October 8, 1891, The Catawba River Baptist Association met
with North Catawba Church. Churches desiring to unite with the Association were
called for. Delegates from Bethel a newly constructed church and Mull's Chapel,
of South Fork Association, came forward with letters which are read and
accepted. October 6th, 1911, The Catawba River Association granted
letters of dismissions to the following churches: Zion Hill, Mull's Chapel,
Pisgah, Olive Grove, Hull's Grove, Corinth, Mountain View No. 2, Mount Gilead
and Wilkie's Grove to organize a new Association.
Later in 1898, the 2nd Church was erected, about
150 feet north of the 1st building, just above the old cemetery. This structure was later
sold to Jones Robert Greenhill and the Greenhill Memorial Church of God
Fellowship (now the New Covenant Church of God), up the road the Advent
Crossroads Community. This was a simple plank church, with a tin roof and a
small steeple on top. The church had 3 windows with shutters on each side of
the building, a humble porch, and wood stove. This building still stands but
has been enclosed by brick. After remodeling it now serves as Sunday School
classrooms for New Covenant.
In 1911 the South Mountain Baptist Association was formed.
Mull’s Chapel first appeared in the minutes in 1922. Our relationship with the
Association has only grown since.
The Mulls also held two family reunions the
first one on September 2, 1911 and one on September 12th. 1912 the one
hundredth anniversary of the death of John Mull the pioneer. The News-Herald on
September 7th, 1911 reported the following article: On Saturday, Sept. 2nd,
there was a reunion of the Mull families from the counties of Burke, Catawba,
Lincoln and Cleveland. In a beautiful grove near Mull's Chapel, a speaker's stand
erected. Crowds of well dressed, well behaved people was estimated at between 800-
1000. A splendid choir open the services with a hymn and then an inspiring
prayer was offered by Rev. Gold. Captain
P.M. Mull, of Newton, was master of ceremonies, and after the hymn and prayer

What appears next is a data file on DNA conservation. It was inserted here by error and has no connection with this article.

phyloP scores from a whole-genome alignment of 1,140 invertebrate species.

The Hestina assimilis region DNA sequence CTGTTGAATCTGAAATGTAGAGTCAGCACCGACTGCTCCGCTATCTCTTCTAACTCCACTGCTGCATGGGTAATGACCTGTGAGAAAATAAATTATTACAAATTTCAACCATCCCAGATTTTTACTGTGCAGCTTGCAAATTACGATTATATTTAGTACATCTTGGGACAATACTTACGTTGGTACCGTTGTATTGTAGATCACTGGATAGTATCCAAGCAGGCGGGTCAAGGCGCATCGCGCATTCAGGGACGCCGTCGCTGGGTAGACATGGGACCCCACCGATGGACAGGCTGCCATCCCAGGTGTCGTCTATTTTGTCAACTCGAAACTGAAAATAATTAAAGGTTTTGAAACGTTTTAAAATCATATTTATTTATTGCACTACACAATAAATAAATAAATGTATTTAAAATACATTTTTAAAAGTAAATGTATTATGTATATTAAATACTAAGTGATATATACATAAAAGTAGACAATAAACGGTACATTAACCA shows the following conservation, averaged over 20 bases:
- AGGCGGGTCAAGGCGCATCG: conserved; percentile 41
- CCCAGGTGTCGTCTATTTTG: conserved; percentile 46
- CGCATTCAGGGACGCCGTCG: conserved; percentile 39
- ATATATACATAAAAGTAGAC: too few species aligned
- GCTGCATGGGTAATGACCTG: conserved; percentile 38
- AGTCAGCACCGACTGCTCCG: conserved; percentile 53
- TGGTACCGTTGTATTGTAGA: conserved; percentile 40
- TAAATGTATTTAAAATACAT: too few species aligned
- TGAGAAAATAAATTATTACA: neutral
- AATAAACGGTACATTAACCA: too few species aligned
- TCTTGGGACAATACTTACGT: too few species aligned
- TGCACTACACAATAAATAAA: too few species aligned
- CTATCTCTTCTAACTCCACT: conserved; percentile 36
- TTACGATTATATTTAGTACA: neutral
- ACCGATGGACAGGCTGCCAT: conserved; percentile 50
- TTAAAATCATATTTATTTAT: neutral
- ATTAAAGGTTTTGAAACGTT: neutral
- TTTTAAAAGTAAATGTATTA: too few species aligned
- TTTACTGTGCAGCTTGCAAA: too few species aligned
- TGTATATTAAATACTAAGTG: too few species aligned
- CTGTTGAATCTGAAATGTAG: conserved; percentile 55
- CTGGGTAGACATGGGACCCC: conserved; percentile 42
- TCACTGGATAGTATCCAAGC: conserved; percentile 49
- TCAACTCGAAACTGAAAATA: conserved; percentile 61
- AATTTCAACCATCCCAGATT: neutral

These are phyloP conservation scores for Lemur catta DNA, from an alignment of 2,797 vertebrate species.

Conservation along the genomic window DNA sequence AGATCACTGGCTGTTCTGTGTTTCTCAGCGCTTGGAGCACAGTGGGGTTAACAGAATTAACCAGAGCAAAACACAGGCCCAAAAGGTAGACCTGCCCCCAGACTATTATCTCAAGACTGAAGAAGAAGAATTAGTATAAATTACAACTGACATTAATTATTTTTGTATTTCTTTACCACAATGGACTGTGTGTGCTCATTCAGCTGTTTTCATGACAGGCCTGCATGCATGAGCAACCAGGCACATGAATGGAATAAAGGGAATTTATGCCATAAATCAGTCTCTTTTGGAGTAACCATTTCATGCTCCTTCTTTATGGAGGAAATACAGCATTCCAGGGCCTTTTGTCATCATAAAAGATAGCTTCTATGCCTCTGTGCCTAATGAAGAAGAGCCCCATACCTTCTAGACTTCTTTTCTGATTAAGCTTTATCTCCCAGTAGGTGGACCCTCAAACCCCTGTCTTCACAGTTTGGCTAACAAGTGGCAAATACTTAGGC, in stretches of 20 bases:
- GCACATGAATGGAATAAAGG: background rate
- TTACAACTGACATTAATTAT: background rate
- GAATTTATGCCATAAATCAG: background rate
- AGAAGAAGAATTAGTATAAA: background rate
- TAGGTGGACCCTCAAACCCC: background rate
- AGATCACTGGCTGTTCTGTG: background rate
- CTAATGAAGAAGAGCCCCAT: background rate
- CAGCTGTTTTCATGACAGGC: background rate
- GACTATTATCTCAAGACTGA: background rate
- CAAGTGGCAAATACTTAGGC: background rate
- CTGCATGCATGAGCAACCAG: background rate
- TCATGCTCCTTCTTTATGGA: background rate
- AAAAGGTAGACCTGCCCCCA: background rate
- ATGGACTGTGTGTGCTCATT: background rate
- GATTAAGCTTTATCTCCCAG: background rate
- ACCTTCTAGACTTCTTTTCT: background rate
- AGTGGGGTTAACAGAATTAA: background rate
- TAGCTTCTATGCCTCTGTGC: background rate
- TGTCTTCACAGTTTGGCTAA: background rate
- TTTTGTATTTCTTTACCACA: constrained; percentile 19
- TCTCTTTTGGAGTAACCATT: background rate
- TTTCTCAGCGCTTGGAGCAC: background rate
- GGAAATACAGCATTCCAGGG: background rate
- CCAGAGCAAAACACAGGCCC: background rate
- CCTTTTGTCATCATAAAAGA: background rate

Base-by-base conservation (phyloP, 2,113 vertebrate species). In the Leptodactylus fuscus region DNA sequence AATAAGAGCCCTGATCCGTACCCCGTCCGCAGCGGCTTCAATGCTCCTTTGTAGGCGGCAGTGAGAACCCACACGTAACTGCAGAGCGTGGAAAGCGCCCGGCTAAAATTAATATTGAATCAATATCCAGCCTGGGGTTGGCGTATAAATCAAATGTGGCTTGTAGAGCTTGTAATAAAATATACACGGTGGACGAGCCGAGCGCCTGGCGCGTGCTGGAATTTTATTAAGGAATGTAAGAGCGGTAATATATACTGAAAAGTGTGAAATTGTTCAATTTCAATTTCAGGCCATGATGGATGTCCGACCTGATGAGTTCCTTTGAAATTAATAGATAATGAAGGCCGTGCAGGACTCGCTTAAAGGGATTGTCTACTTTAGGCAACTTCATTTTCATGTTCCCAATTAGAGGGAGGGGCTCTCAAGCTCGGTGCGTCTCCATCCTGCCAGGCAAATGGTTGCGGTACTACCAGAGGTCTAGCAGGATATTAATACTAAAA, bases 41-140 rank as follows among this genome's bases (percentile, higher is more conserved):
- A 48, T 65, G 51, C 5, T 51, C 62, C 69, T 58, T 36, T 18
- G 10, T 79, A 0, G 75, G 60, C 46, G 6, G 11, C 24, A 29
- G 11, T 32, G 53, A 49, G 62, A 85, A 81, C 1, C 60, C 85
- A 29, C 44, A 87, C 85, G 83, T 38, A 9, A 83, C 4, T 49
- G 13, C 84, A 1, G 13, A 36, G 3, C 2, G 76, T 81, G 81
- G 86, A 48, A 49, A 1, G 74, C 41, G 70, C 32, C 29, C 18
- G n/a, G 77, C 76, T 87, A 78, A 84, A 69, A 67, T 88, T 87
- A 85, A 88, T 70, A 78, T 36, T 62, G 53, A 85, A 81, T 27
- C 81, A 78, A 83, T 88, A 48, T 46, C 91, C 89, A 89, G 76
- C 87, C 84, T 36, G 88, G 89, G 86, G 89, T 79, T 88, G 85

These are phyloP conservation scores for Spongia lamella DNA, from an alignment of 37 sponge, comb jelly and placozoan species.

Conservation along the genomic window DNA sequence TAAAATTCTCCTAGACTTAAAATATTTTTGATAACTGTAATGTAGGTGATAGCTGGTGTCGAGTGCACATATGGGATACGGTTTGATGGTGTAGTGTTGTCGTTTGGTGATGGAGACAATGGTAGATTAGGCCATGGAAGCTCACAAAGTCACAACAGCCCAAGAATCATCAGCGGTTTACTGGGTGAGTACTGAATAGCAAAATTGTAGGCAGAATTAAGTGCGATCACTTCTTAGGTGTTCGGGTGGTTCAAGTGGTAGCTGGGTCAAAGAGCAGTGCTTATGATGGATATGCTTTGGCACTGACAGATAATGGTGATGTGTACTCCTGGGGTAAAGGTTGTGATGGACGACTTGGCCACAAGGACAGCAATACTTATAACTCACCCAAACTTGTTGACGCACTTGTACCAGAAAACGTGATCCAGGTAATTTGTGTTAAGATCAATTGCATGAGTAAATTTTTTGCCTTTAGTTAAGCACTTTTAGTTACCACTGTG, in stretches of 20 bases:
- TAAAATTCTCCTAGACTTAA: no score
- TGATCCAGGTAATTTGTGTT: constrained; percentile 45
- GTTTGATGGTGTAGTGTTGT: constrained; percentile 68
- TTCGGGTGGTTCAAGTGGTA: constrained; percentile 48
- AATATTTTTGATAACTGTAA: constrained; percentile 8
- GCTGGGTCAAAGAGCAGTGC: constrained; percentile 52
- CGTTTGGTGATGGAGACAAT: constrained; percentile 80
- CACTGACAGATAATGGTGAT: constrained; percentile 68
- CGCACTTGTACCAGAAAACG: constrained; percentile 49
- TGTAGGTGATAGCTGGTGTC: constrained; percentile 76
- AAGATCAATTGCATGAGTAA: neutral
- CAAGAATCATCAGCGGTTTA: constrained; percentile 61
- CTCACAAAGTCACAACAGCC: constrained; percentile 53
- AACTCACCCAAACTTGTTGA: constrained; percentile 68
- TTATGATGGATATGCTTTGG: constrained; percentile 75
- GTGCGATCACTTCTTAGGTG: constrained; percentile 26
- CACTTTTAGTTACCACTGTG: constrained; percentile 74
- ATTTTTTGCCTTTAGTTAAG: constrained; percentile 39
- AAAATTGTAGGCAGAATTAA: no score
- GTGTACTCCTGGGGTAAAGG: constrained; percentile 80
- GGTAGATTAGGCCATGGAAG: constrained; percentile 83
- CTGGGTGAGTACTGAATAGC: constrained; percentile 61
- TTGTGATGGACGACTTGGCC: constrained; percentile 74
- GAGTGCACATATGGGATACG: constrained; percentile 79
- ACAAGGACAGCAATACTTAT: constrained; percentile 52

he introduced Mr. Jno. M. Mull, of Morganton. In well-chosen and apt words Mr.
Mull welcome the great audience. He Commended the spirit of brotherly love that
prompted the reunion and urged that this spirit be carried in our daily life
and conversation. "This," said he, "is your meeting- you can,
make of it a great success if you wish and will. This is a historic spot, from here
our ancestors went forth to battle with life. Through toil and sacrifice many of
them obtained success. Others fighting against adverse wind; and wave have been
forced to the Egyptian task of making brick without straw; and that out of Nile
like mud. While most of them began life without a golden spoon, yet they were
good providers for their loved ones and ever stood for truth and the right.
Here many of our ancestors are buried- and this spot should be sacred to us.
“My friends”. I now have the pleasure of introducing to the speaker of the day
- a man I who needs no introduction to any audience in Western North Carolina-
my friend -the friend of humanity- Charlie McKesson, as everybody calls him. Mr.
McKesson thanked his friend for the commendation and the invitation to be
present. He looked over the great audience, and a smile played over his face as
he recited a humorous poem that greatly tickled the crowd. Then a few sallies
of wit, and a capital joke, he gave a history of the first Mull who came to
Burke county from Pennsylvania Conrad Mull by name (He’s Father was Johann
Chrisophel Mull, brother to Sheriff Peter Mull). In 1753 he got a grant from
Lord Granville for a section of 640 acres of land on the waters of the Catawba
River and Upper creek, which was called in that grant Mull's creek. Bellevue,
the beautiful farm of the heirs of the late Joseph J. Erwin, was part of the
Conrad Mull place. The Mulls came from Holland and their name was originally
spelled Moelle. They ever stood for law, liberty, justice, and all the nobler
virtues. Many of them are the best type of our citizenship, Uncle Jimmie Mull
of Hunting creek a Patriarch in our modern Israel; Peter M. Mull of Burke and
Peter Mull of Catawba and Joseph Mull of Lower Fork in Burke county, are all
men worthy of the respect and confidence of their neighbors, Mr. McKesson then
made some humorous criticism of the Dutch and why they came to the United
States. "But," said he, "I must tell you why we Scotch Irish
came to this country. One writer says it was because the British Parliament was
oppressive, another because of the shortage of the Irish potato crop, and still
another assigns the reason that they came because the government doubled the
tax on whiskey." After giving a history of the Mulls he made a plea for
the education of the boys and girls; that they be given a fair chance in life
and closed with a tender appeal to all present to pattern their life after the